In the next 30 years, California has a 99.7% chance of a magnitude-6.7 or higher earthquake, and the Pacific Northwest has a 10% chance of a magnitude-8 to -9 mega-thrust Cascadia subduction-zone quake, says the National Aeronautics and Space Administration.

Just a few seconds of warning could save thousands of lives and billions of dollars in damages, but seismically vulnerable areas in California, Washington and Oregon remain without adequate alert systems, says John Parrish, California state geologist. “The technology exists, but it’s not quite ready for prime time, mostly because of funding,” he notes.

ShakeAlert, an earthquake early warning system (EEW), has been in development for 10 years. Not ready for a public rollout, it recently entered beta-testing, say the geologists and engineers who built it.

Scientific advances come with a price. ShakeAlert has evolved with modest funding, mostly from the United States Geological Survey (USGS), but California can’t tap its general fund to support the program because of legislative rules. Inaction from state officials has further complicated the work for engineers.

California in 2013 passed legislation that directed the state’s Office of Emergency Services “to develop a comprehensive statewide earthquake early warning system.” A Jan. 1, 2016, deadline for OES to find $80 million to fund ShakeAlert passed with only a fraction secured.

Similar complications have slowed EEW efforts in Oregon and Washington, and critics of the ShakeAlert time line say the lack of urgency could prove to be dangerous if the system isn’t available to the public before the next “big one.”

Public officials feel pressure only to upgrade seismic networks every 10 years—“usually after an earthquake,” says Jennifer Strauss, chairman for education and training at the Berkeley Seismologic Laboratory. Nevertheless, the project has been gaining momentum over the past 12 months. The White House held its first-ever “Earthquake Resiliency Summit” in February, and USGS last summer awarded approximately $4 million to four universities—the University of Washington, the University of Oregon, the California Institute of Technology and the University of California, Berkeley—to launch beta testing.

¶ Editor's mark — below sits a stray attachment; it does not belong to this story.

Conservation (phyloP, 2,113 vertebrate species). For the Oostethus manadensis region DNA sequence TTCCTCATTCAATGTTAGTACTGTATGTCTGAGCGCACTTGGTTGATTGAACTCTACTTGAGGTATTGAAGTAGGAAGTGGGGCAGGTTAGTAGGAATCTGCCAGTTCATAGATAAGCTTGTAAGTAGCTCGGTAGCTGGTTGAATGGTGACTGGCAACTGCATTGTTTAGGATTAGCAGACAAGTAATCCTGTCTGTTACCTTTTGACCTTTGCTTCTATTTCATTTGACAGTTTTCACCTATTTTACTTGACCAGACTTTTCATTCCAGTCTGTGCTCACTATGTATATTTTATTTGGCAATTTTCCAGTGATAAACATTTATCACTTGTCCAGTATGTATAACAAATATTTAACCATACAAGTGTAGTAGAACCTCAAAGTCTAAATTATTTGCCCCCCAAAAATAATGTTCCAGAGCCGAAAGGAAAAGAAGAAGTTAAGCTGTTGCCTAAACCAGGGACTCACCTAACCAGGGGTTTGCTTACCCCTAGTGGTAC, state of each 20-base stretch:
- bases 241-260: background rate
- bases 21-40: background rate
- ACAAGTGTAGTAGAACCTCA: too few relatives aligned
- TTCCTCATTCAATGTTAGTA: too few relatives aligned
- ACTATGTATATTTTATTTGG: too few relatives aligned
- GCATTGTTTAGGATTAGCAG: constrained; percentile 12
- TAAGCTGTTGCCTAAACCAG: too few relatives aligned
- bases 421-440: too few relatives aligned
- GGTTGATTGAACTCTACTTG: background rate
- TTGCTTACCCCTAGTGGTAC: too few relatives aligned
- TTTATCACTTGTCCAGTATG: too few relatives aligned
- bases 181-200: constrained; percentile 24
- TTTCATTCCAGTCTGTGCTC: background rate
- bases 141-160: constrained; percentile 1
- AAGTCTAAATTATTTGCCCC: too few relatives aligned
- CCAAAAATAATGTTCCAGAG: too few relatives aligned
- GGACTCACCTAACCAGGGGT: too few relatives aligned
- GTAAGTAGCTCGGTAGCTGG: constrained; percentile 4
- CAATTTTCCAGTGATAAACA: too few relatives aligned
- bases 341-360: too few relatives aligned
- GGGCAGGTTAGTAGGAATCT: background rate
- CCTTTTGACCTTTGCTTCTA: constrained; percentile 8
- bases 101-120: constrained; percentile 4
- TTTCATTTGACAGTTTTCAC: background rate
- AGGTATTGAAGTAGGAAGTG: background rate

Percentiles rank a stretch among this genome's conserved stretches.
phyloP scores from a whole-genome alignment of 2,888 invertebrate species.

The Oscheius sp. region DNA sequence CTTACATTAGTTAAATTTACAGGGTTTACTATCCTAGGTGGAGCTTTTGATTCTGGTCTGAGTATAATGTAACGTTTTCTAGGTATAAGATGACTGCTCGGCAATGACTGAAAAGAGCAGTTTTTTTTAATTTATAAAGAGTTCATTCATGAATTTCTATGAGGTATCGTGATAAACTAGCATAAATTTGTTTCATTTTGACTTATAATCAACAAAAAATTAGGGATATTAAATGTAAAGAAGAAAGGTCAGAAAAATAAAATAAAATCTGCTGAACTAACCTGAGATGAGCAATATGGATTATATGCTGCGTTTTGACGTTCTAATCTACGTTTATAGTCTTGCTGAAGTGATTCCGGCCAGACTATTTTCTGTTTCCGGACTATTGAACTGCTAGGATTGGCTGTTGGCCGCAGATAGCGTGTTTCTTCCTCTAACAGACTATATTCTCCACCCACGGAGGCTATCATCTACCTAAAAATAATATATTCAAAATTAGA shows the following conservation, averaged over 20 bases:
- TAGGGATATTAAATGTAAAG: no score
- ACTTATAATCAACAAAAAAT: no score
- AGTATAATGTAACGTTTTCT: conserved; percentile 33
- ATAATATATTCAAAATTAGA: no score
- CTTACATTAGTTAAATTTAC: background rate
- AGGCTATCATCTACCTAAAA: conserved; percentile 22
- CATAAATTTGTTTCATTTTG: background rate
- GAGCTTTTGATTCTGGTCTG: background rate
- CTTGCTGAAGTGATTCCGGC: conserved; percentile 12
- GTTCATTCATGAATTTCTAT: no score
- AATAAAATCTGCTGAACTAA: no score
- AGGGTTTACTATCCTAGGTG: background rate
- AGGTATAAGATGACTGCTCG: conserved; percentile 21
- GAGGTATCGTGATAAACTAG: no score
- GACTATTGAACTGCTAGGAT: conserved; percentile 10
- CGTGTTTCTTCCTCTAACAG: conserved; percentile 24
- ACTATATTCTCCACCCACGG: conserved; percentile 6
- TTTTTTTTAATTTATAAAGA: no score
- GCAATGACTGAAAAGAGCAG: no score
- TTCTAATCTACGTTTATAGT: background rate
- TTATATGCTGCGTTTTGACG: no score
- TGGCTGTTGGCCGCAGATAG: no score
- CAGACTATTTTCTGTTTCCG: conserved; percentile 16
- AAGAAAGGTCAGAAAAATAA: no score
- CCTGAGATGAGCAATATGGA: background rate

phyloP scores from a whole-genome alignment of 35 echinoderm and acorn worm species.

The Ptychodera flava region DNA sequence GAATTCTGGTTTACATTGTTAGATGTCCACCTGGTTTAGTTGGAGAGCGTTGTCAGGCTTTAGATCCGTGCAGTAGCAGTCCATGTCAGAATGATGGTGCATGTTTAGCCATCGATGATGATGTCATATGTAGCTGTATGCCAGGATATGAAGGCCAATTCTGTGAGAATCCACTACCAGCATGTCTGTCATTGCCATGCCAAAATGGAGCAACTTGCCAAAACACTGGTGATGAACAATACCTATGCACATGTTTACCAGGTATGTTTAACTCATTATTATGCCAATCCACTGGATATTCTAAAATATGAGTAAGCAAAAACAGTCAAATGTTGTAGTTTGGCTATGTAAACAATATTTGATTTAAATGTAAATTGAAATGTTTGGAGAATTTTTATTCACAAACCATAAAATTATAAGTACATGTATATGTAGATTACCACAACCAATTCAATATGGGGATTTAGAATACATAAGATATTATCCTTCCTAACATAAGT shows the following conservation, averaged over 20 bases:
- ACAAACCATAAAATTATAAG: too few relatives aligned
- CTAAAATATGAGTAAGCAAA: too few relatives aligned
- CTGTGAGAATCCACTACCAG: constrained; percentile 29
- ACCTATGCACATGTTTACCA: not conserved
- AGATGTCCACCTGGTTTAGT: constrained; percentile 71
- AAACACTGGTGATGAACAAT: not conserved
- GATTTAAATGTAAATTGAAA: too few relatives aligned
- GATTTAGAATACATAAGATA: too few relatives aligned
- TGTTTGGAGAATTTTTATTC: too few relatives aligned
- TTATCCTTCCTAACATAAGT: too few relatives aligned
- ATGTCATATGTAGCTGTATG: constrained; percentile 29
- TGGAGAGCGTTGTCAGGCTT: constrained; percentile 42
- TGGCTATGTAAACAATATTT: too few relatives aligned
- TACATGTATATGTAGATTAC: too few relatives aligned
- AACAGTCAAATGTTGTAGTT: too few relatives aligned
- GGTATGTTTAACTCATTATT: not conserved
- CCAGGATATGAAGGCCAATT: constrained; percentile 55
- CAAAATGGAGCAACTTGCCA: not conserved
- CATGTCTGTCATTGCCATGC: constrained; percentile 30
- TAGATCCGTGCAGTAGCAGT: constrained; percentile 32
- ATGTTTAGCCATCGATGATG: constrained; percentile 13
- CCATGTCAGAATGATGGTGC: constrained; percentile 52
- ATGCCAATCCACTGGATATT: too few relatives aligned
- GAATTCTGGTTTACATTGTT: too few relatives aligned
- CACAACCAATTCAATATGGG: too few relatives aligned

More than 70 organizations, including Bay Area Rapid Transit, Boeing, Intel and the city of Los Angeles, are test users.

A fairly complex system, ShakeAlert places seismic sensors at strategic locations to send signals generated by the first earthquake “waves” to mainframe computers, Strauss says.

The computers determine the strength and distance of the waves and send information about the intensity and duration of expected tremors to electronic devices, such as televisions, computers and smartphones. “Our algorithms can now quickly assess P-waves and provide details about the impending shaking, sometimes before the S-wave even reaches the surface,” Strauss says.

Supercomputers at Berkeley and Caltech can alert machinery, open doors to fire stations, signal airports to stop planes from landing, shut down pipelines, stop elevators and secure heavy-load cranes, Parrish adds.

Even 30 seconds of warning would give operators the chance to lock down machinery and move to safer ground, Parrish says, noting, “We have the instruments, and we’ve reached a state of satisfaction that we can do this well. But we need the proper funding to put it out.”

Alerting the populace is especially critical in California, where much of the population resides directly on fault lines and would have the least amount of time to respond to an alert. Without proper education, however, an alert could generate more panic and confusion than preventative action. “It could have the opposite effect,” Parrish observes.

Berkeley says ShakeAlert needs an annual budget of $16.2 million for regular operations and maintenance and a one-time capital investment in field infrastructure of approximately $30 million.